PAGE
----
It is commonly assumed that if a nurse responds to a call light more quickly, the patient may have less opportunity to fall. However, call lights are perceived by some nurses as mere noise and an interruption to nursing tasks, instead of an important way for patients to request assistance [12]. Deitrick and associates [11] examined problems related to answering patient call lights in acute inpatient care settings and found that the most frequent comments of patients were: (1) delays in getting call lights answered, (2) variation in the call light response time from a low of less than a minute to a high of 20 minutes, (3) the amount of time it took to handle the patient's request once the light was answered, and (4) the patient's request not being fulfilled once the call light was answered. Frustration over delays in answering call lights is one of the most frequent comments that patients make.

In short, little research has been done on patient call light use and staff call light response time, and only one small-scale pilot study [15] intended to understand how nursing staff view patient-initiated call lights. This pilot study [15] found that, although the majority of the staff (81.6%) agreed that call lights were meaningful, only half of the staff members perceived that call lights mattered to patient safety and required nursing staff attention and 44% thought that answering call lights prevented them from doing critical aspects of their role.

Theoretical framework

The National Quality Forum (NQF) [16] suggested outcome, process, structure, and patient-centered measures as considerations for supporting internal healthcare organization quality improvement. Using NQF's approach for falls' assessment, the outcome measures include: (1) falls with injuries, and (2) falls prevalence. The process measures intend to quantify the level of staff adherence to organizational policy that represents effective falls prevention practices, including: (1) percentage of patients screened for falls, and (2) percentage of patients educated about fall prevention strategies and risks. The structure measures include: (1) the presence of an organizational falls prevention policy, and (2) the presence of measurable structures in place to ensure accountability for performance. The patient-centered measures refer to evidence that patients' values and preferences are respected.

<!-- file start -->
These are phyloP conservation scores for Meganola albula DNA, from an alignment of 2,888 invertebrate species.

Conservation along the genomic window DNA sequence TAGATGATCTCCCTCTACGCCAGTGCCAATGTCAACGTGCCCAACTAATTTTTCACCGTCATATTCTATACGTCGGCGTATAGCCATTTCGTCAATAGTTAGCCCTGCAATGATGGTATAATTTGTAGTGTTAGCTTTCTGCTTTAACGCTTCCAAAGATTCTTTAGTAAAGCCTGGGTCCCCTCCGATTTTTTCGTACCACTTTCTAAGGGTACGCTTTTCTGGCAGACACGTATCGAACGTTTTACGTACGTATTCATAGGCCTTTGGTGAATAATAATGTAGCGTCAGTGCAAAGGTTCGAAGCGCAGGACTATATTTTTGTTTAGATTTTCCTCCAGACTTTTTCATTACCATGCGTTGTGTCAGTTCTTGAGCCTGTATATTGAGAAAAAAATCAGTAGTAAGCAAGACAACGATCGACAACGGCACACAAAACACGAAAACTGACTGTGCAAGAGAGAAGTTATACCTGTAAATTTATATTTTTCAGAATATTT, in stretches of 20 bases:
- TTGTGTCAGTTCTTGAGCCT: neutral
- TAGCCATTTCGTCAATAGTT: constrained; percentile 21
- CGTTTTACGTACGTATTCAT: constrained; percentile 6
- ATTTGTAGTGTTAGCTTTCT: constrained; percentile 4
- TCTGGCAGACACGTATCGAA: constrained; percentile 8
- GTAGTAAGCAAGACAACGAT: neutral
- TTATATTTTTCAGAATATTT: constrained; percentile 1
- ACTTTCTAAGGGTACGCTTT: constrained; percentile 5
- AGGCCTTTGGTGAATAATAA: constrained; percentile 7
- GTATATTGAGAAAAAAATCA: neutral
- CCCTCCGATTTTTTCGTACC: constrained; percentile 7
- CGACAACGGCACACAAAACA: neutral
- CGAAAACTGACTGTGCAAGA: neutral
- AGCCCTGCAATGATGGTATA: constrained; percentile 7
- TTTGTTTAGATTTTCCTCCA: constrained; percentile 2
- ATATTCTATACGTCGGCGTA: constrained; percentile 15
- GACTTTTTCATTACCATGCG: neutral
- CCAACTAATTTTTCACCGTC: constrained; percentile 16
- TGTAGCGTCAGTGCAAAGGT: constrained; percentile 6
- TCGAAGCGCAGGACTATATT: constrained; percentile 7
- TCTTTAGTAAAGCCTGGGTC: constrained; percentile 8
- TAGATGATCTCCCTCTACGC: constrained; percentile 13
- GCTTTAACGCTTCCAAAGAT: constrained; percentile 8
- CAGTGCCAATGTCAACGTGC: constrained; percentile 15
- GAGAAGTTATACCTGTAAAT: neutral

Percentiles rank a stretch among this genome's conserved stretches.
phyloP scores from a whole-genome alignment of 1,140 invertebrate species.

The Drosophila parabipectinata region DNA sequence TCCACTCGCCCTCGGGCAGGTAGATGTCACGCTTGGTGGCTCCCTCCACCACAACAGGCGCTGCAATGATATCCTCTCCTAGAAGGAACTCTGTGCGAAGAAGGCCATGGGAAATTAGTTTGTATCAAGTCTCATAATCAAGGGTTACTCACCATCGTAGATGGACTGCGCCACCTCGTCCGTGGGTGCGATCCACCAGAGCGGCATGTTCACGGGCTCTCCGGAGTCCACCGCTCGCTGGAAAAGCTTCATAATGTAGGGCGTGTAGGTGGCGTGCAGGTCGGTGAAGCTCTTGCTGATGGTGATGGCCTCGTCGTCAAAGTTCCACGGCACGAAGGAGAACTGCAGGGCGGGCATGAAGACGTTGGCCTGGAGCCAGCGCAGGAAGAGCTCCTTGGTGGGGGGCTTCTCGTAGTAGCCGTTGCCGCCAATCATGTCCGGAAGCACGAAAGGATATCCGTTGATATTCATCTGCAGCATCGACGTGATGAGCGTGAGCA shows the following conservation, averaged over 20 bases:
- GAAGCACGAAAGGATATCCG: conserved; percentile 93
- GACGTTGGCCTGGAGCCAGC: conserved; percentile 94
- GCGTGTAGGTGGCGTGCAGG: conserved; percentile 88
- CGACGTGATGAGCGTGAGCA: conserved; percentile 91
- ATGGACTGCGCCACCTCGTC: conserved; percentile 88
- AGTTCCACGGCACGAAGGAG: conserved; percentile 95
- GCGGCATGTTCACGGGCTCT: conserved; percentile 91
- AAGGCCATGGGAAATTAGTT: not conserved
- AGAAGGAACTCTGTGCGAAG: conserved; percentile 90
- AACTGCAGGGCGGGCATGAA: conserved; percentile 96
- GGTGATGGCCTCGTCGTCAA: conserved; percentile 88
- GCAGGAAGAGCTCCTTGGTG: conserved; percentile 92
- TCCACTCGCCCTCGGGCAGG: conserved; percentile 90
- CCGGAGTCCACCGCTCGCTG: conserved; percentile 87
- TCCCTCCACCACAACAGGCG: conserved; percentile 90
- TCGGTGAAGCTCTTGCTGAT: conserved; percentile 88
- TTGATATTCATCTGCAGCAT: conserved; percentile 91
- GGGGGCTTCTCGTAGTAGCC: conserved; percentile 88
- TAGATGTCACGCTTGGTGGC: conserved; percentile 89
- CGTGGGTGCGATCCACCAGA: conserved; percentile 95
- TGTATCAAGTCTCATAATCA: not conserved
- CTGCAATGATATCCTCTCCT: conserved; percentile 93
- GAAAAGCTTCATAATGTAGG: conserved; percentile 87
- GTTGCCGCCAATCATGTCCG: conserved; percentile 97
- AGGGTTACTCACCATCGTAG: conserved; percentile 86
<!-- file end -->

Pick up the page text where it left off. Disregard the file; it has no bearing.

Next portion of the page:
Previous studies [4,16-18] suggested that intrinsic (those integral to the patient) and extrinsic (those external to the patient) risk factors for fall and injurious fall occurrence can be interwoven with each other causing an even greater risk together than separately. The intrinsic risk factors are composed of, but not limited to, patients' demographics, cognitive functioning, functioning status, physiologic status, primary patient medical condition, acuity level, length of stay, and call light usage. The extrinsic risk factors include, but are not limited to, risks related to environment (e.g., design of furnishings and equipments, patient-staff communication devices), treatment and medications, staffing, use of unlicensed personnel (e.g., sitters, family visitors), and nursing actions to address patient needs (e.g., staff response time to patient needs, fall prevention protocol).

Figure 1 was developed to illustrate the significance of this study within the context of patient safety with a focus on inpatient falls. This figure used a macro-view to depict the importance of this subject. Staff's response time to call lights was categorized as a staff-centered process measure and patient call light use rate was a patient-centered process factor. It was assumed that nurses' perspectives about call lights may moderate or mediate the relationships among patient call light usage, nurse responsiveness, and patient satisfaction. Consequently, this project was proposed to explore nurses' viewpoints.

thumbnailFigure 1. The conceptual model of this study. This study explored the perspectives of nursing staff about the reasons for and the nature of call light use; it did not test the relationships between the variables in the boxes.